Erosion can bury carbon in the soil, acting as a carbon sin but a new study has found that part of that sink is only temporary.
The researchers estimated that roughly half of the carbon buried in soil by erosion will be re-released into the atmosphere within about 500 years. Their model estimates that climate change could speed the rate of decomposition, aiding the release of the buried carbon.
As a case study, the researchers used radiocarbon and optical dating to calculate the amount of carbon emissions captured in soils and released to the atmosphere during the past 6,000 years along the Dijle River in Belgium. The study's long time scope, from 4,000 B.C. to 2,000 A.D, allowed the researchers to notice the gradual reintroduction of buried carbon to the atmosphere.
Significant agricultural land conversion, historically the largest source of global erosion, began primarily in the past 150 years, well under the researchers' time frame of 500 years. Therefore, most carbon sequestered in the soil during the past 150 years of agricultural history has not been released yet but may become a significant carbon source in the future, with implications for soil management, the study said.
Roughly half of the carbon buried in soil by erosion will be re-released into the atmosphere within about 500 years, according to a new model. Credit: UC Davis
"It's all part of figuring out the global carbon cycle," said co-author Johan Six, professor of plant sciences at U.C. Davis. "Where are the sources, and where are the sinks? Erosion is in some ways a sink, but, as we found out, it can also become a source."
"Our results showed that half of the carbon initially present in the soil and vegetation was lost to the atmosphere as a result of agricultural conversion," said study co-author Gert Verstraeten, a professor at KU Leaven, Belgium.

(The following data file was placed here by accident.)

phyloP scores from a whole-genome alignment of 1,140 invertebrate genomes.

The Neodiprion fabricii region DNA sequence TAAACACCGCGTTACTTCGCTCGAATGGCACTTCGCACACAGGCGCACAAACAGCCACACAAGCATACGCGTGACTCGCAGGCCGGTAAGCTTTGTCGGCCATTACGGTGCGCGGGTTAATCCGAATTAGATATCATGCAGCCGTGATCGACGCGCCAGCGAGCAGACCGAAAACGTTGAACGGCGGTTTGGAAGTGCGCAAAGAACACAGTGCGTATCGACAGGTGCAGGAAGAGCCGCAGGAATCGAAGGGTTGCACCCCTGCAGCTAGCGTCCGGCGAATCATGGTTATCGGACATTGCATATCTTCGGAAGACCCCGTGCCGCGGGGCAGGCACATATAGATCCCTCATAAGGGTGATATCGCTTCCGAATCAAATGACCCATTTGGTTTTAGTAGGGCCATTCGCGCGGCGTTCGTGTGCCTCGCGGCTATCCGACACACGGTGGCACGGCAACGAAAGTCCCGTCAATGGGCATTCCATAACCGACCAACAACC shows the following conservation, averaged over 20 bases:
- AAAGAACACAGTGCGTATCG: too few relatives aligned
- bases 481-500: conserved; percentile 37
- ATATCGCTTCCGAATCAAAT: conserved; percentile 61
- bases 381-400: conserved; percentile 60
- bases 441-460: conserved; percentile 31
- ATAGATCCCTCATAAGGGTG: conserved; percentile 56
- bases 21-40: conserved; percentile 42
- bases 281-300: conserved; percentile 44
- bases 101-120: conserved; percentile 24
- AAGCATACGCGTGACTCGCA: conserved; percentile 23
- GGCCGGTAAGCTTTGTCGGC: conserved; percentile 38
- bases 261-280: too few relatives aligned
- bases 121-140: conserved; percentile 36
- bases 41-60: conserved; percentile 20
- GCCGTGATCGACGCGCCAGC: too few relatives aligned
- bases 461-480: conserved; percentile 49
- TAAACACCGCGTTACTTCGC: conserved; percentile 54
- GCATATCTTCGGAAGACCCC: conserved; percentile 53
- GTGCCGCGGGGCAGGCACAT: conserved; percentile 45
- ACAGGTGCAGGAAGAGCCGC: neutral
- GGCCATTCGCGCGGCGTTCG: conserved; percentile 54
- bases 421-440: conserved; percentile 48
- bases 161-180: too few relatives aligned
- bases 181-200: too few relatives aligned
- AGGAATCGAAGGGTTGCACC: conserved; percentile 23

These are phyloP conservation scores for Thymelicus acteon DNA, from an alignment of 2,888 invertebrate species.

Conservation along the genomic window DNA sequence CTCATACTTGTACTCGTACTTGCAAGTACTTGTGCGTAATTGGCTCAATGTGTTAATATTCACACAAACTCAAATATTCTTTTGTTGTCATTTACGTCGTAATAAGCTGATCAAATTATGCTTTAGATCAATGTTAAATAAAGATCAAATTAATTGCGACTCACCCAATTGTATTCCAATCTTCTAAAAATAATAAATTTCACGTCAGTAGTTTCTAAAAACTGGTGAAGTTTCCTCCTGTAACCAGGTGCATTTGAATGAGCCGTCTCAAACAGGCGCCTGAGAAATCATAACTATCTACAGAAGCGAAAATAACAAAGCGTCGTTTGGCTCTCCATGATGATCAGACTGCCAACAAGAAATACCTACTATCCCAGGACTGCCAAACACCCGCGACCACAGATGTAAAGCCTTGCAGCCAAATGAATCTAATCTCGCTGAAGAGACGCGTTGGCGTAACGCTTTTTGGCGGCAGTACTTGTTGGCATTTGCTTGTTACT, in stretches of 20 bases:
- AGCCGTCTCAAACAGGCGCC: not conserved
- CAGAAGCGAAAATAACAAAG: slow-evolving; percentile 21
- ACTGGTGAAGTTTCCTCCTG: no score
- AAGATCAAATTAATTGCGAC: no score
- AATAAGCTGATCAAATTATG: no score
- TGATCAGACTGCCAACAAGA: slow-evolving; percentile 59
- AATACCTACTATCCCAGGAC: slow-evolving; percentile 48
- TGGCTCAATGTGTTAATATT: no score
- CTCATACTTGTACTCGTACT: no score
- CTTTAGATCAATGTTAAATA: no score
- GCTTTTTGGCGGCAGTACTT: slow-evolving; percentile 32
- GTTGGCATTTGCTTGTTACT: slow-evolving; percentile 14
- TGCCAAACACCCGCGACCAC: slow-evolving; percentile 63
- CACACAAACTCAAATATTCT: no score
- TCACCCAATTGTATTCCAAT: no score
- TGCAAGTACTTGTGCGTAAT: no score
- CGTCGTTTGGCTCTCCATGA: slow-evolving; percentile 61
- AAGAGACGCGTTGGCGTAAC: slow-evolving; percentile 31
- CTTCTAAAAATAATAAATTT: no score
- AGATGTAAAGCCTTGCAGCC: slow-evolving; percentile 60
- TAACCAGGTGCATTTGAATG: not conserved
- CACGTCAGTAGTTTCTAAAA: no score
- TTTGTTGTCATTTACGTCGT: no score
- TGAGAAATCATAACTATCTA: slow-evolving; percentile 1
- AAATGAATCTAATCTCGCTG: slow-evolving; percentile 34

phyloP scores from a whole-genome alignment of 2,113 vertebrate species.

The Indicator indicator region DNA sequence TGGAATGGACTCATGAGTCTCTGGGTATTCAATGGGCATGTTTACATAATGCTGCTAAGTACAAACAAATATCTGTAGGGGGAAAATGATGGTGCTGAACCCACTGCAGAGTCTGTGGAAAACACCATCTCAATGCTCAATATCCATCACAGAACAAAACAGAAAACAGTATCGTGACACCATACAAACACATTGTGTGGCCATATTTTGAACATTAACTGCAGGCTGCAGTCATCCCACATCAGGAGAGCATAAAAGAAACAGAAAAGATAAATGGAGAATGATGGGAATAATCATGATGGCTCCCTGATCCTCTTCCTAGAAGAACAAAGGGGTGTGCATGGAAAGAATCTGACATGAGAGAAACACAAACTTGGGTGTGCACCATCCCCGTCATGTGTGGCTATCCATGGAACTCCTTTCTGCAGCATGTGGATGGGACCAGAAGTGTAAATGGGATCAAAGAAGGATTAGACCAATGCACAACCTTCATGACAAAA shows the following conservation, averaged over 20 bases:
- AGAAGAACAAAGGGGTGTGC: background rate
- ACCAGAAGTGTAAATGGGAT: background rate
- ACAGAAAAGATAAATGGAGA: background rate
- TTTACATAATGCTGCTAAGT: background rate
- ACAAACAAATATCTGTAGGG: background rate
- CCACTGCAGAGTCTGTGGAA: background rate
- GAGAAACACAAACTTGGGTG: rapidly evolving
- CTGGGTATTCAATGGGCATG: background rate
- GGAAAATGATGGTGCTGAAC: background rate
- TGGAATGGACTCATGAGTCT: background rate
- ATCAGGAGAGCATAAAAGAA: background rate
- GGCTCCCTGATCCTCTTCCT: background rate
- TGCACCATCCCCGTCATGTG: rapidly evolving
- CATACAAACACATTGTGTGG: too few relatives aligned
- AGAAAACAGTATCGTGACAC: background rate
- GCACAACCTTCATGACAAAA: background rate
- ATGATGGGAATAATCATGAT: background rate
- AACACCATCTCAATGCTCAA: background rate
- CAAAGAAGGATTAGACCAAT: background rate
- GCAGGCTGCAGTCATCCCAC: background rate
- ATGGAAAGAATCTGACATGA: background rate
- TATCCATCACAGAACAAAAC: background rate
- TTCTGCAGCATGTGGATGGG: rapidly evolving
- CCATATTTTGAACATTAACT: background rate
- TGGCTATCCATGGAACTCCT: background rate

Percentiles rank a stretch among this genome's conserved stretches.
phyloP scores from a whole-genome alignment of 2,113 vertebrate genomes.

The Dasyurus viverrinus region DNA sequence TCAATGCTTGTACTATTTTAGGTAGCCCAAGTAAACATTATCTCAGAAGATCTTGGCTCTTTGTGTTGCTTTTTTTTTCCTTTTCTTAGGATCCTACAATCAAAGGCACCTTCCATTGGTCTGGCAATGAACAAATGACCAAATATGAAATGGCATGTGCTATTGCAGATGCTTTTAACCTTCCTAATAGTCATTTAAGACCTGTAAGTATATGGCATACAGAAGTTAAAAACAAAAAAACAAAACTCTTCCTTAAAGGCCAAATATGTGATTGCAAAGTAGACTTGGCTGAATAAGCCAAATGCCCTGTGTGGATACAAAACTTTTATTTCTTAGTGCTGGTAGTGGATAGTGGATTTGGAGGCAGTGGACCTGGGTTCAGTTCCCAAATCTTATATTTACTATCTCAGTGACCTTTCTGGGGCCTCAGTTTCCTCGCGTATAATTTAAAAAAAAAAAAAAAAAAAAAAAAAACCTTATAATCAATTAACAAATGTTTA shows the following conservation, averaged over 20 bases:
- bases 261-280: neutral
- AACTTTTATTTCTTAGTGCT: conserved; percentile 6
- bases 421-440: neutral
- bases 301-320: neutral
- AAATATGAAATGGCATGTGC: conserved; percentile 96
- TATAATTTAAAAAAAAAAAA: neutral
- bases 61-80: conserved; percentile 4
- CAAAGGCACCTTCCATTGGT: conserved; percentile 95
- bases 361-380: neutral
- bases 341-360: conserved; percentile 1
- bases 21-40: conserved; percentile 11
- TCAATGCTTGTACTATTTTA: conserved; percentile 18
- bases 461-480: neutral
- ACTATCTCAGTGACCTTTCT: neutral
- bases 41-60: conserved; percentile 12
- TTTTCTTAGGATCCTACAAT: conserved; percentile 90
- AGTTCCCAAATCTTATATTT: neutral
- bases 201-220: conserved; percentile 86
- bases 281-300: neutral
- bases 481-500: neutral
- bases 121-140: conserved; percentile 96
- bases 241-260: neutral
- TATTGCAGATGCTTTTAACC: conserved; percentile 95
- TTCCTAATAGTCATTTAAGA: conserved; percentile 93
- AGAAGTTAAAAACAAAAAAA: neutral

Six noted that erosion could be minimized by no-till and low-till agricultural methods, as well as by cover cropping, which can ensure that soil is not left bare.
"We need to know where and how much carbon is being released or captured in order to develop sensible and cost-effective measures to curb climate change," said lead author, Kristof an Oost, of the Universite catholique de Louvain in Belgium.
Published in Proceedings of the National Academy of Sciences
- PHYSICAL SCIENCES
- EARTH SCIENCES
- LIFE SCIENCES
- SOCIAL SCIENCES
Subscribe to the newsletter
Stay in touch with the scientific world!
Know Science And Want To Write?
- How Gut Bacteria Ensure A Healthy Brain – and Could Play A Role In Treating Depression
- Researchers Created A Laser Bullet To See What It Would Look Like - And Here It Is
- We're Too Late To Prevent 137,000 More Ebola Cases, Says Epidemiology Paper
- The Strange Organic Molecules In Titan's Atmosphere
- The Quote Of The Week - Shocked And Disappointed
- As Seen on TV: Advertising’s Influence on Alcohol Abuse
- Type 1 Diabetes Surges In White Kids
- "For background, look at Paul Bloom’s 2004 book Descartes’ Baby. This has interesting material..."
- " It is possible that survival of Ebola virus victims would be much improved if an artificial fever..."
- "Priceless! I really needed a kick in the pants to get me to laugh at myself and this post did it..."
- "You have done an immense amount of work. It would help if you added some boxes to explain how you..."
- "2) All that is possible is possible; none of the impossible will be made possible. 3) None of the..."
- US Ebola hysteria and money pit highlight lack of resources to confront diseases that kill far more people
- Addiction can be measured by epigenetics
- Coffee grounds turned biofuel can heat your home
- Bill and Melinda Gates on GMOs: ‘Poor farmers should not be denied choice of life-saving tools’
- Why do foodies love organics? Because they taste like McDonald’s!
- GMO milk? An enviros dream innovation that most enviros oppose
- Global boom in hydropower expected this decade
- For brain hemorrhage, risk of death is lower at high-volume hospitals
- Roman-Britons had less gum disease than modern Britons
- 'Swingers' multiple drug use heightens risk of sexually transmitted diseases
- Were clinical trial practices in East Germany questionable?